Story grammar

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What is story grammar? A story grammar is the system of rules used for describing the consistent features found in narrative texts (Mandler, 1984).
What the research tells us. Research indicates that explicit instruction of story grammar can improve reading comprehension of narrative texts. Narrative texts tell a story. Effective readers can be assumed to have knowledge of discourse conventions or ‘textual schemata’ that assist in text processing. That is, they have expectations about what they will encounter when they read stories, personal letters or factual texts. They use their schemata and clues from the text in varying amounts as they comprehend. There is evidence to show that using story grammar, to recall details in a story, provides the basis for enhanced retrieval of information from a story. (Amer, 1992)
Explicit instruction in story grammar involves helping students to learn to recognise the elements of narrative text and use these elements to improve their comprehension of the story. Research has shown that asking questions that focus on the elements of the story (the story line) leads to improved student comprehension of the story (Beck, 1984).
A strategy teachers may use involves dividing the story into meaningful episodes and developing comprehension questions they will ask in guided silent reading and discussion. Such questions will cause students to focus on the relevant elements of the story.
Most narratives contain the following elements:

  • Setting
  • containing the names and information about the character(s), the location of the story and the time the events occur

  • Initiating Event

  • the event (problem) that occurs, involving the main character(s)

  • Internal Response

  • Attempt

  • The action the main character(s) do, as a result of the initiating event (problem)

  • Consequence

  • The impact of the character’s attempt (the resolution)

  • Formal Ending

  • Suitable ending of the story

  • Theme


Teachers ask students to read a passage (silently).

For younger students, teacher might read the story to the students.

The students are then asked to answer the guiding questions (based on story grammar) to draw their attention to the structure of the episode (story).

The questions may be adapted to serve the content of each episode in the story.

Guiding questions:
Setting: Where did the story happen?

When did the story happen?

Characters: Who was the story about?

Who were the people in the story?

Who was the most important person in the story?
Initiating What event (problem) occurred involving the main character(s)?

Action: What was the reaction (internal response) of the main character?

What did the characters do, in response? (attempt)

What was the impact of the character’s attempt, the resolution? (consequence)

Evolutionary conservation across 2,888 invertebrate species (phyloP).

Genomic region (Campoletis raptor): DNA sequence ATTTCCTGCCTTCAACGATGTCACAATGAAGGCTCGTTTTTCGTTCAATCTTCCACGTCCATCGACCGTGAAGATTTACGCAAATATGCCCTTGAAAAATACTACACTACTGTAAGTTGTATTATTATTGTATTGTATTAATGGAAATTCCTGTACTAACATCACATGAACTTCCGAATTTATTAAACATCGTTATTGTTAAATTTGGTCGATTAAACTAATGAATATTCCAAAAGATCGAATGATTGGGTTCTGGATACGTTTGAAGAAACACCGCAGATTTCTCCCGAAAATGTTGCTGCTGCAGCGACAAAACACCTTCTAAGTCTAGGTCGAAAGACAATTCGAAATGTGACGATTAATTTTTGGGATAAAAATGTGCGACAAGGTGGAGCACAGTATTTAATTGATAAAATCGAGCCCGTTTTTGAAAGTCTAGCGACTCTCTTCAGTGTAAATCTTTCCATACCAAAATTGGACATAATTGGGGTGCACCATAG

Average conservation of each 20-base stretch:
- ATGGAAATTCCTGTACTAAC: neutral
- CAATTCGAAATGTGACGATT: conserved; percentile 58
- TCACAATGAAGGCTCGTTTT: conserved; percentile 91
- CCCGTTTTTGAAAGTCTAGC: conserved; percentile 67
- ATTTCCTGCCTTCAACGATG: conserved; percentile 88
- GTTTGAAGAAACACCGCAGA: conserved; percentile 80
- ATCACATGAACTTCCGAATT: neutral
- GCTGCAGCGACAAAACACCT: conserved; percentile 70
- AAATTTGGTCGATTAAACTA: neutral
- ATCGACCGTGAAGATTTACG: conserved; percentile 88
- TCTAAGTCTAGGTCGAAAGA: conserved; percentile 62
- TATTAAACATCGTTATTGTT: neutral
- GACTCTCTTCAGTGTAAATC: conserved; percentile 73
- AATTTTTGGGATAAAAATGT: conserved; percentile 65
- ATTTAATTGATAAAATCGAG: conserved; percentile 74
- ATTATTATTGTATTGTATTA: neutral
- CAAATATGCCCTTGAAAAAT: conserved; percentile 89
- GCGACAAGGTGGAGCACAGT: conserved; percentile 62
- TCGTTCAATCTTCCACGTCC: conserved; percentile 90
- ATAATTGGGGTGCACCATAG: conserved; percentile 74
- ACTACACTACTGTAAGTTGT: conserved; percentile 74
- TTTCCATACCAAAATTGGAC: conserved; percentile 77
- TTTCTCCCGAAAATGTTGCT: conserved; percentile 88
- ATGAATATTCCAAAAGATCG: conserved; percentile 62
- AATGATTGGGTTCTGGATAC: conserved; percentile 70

How did the characters solve the problem? (action)
Ending: How did the story end?
Theme: What lesson could we learn from the story?

Writing a Narrative using story grammar (Ref: Write Ways – Lesley Wing Tan)

A set of questions (based on story grammar) that can be used by the teacher, or by the students themselves, to help them to plan their writing of narratives.


  • What is going to happen?

  • What will happen first / next / last?

  • Why will that happen?

  • What words will you use to describe the action?


  • Where will the story take place?

  • What will the setting be like?

  • Have you got a picture of the setting in your mind?

  • When will the story take place? (past, present, future)

  • What words will you use to describe the setting?


  • Who / what are the main characters?

  • What do they look like?

  • What words would you use to describe each one’s appearance?

  • How would you describe the nature of each character?


  • How are you going to begin your story?

  • What will be your lead sentence?

  • What is the problem (main initiating event) in your story?

  • How is this situation going to be resolved?

  • How will you end your story?

  • What lesson could we learn from your story?

  • What is a possible title for the story?

Other useful strategies for helping students to plan their writing of narratives

  • Prepare a story map (pictorial representation) to plot the actions and settings of each event in the story.

  • Write a character profile for each of the main characters in the story.

  • Tell your planned story to a partner to help them to clarify their ideas.

* Most narratives are written either in the first or third person.


Amer, A.A. (1992) The Effect of Story Grammar Instruction on EFL Students’ Comprehension of Narrative Text. Reading in a Foreign Language 8 (2), p. 711 - 720.

Beck, I.L. (1984) Developing comprehension: The impact of the direct reading lesson. In R.C. Anderson, J. Osborn and R. Tierney (Eds.) Learning to read in American schools. Hillsdale, N.J: Lawrence Associates.
Mandler, J.M. (1984) Stories, scripts and scenes: Aspects of schema theory. Hillsdale, N.J: Erlbaum.

Wing Jan, L. (1987) Write Ways : Modelling writing forms.

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